Posts filed under ‘James Harms’


James Harms


Across the room behind the mirror
he slips a quarter in the slot.
She can’t see him, doesn’t want to, isn’t interested
in being touched.
How are you? she says; it’s what
she always says: safe and friendly, not really
a question. What would you like to talk about?
He doesn’t answer, which isn’t rare, not
unheard of, just dumb.
He drops a quarter in the slot.
She wraps a finger in a strand of hair.
My sister died of fever, she says, it’s what
she always says, it sounds personal, like
she means it. My mother healed herself
by baking bread for eight days straight,
until the racks of loaves reached the kitchen ceiling.
He drops a quarter in the slot.
She has a bruise
the size of a knuckle below her collarbone
and she shows him, which she sometimes does,
though not often. Her husband pushed her there
on his way to work everyday
on his way to poker, on his way to bed.
He’s been gone six years, she says, but it won’t go away.
It’s like a botched tattoo, a smudge of blue ink.
He says something, he says, A tattoo is like a marriage.
He taps the mirror with a coin.
She says, How long were you married?
She says, Sometimes
I can hear the river from my bedroom window.
Sometimes it’s the sea. But I know it’s just the highway,
just traffic passing through .
He drops a quarter in the slot.
She starts to say something else, how she’s been to Hawaii.
She hears the door open, close.

Inspired by Wim Wenders’ 1984 Palm d’Or winning Paris, Texas. As I’ve said elsewhere, Harms is one of my key discoveries of the month – a deceptively plain-speaking poet whose work, at its best, has the vividness and immediacy of a Hopper painting. All poets are, in a sense, storytellers, but Harms’ poems have the feel of good short fiction, of storylines stretching out before and beyond, of authentic incident raised to the pitch of poetry.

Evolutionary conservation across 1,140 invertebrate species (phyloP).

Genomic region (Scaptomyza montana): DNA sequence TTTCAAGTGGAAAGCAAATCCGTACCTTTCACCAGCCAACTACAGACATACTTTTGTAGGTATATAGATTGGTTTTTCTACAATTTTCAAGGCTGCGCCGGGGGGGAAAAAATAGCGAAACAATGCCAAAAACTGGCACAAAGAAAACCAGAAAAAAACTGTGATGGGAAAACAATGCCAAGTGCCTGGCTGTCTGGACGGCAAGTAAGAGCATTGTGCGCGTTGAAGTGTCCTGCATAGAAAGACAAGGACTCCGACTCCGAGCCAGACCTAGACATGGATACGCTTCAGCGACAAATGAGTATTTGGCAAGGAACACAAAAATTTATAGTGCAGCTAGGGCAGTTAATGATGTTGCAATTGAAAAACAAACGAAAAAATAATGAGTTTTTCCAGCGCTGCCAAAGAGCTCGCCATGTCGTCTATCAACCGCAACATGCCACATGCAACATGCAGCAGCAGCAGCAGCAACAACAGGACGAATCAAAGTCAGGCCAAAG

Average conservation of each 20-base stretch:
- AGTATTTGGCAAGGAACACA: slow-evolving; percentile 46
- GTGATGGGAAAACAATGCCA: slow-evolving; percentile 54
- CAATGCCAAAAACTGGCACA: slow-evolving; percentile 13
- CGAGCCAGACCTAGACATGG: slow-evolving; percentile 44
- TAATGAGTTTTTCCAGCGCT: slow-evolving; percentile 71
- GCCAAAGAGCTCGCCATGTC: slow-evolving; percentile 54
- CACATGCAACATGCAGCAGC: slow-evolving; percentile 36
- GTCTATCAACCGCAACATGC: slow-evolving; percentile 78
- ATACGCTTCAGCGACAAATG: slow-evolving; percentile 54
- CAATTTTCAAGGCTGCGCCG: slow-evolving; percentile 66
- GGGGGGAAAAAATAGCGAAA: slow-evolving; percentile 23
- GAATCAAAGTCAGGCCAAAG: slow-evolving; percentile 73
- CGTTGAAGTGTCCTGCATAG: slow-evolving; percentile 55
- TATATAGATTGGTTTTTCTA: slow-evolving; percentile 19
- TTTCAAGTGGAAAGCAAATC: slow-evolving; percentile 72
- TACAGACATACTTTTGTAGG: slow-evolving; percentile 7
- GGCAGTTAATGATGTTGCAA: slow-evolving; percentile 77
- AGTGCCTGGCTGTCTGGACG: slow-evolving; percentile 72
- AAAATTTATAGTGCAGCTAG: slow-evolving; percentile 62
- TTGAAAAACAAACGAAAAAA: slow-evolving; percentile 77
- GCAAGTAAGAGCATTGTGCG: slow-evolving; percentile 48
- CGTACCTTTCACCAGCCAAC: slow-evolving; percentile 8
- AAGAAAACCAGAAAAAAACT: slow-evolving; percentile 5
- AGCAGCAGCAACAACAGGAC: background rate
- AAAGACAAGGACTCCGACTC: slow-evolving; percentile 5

Today’s poem comes from Harms’ 2001 collection Quarters – my favorite among his four books. Quarters is fascinating in part because it’s a collection of 25 poems (divided, inevitably, into four parts), each of which includes some reference to quarters. If the writing was less adept, this would seem gimmicky, but as it is the bulk of the poems resonate with a simple, down-to-earth beauty, a quiet depth of emotion against which the repeated coin motif barely stands out.

At one level, ‘Bruise’ is connected to Wenders’ film rather tenuously. While the one-way mirror arrangement it describes closely parallels that in the film (you can see the relevant scene here – though it’ll spoil the film for you) none of the lines in the poem occur in the script, and the coin arrangement Harms describes is his own invention. Yet for all that the poem is true to the spirit of the film, to the psychological reality of the interaction between these two people, so that reading it, and imagining the scene it describes, is like watching an alternative take from the movie, a scene that got cut out perhaps, a fragment from the larger drama that got left on the cutting floor.


July 21, 2007 at 1:42 pm Leave a comment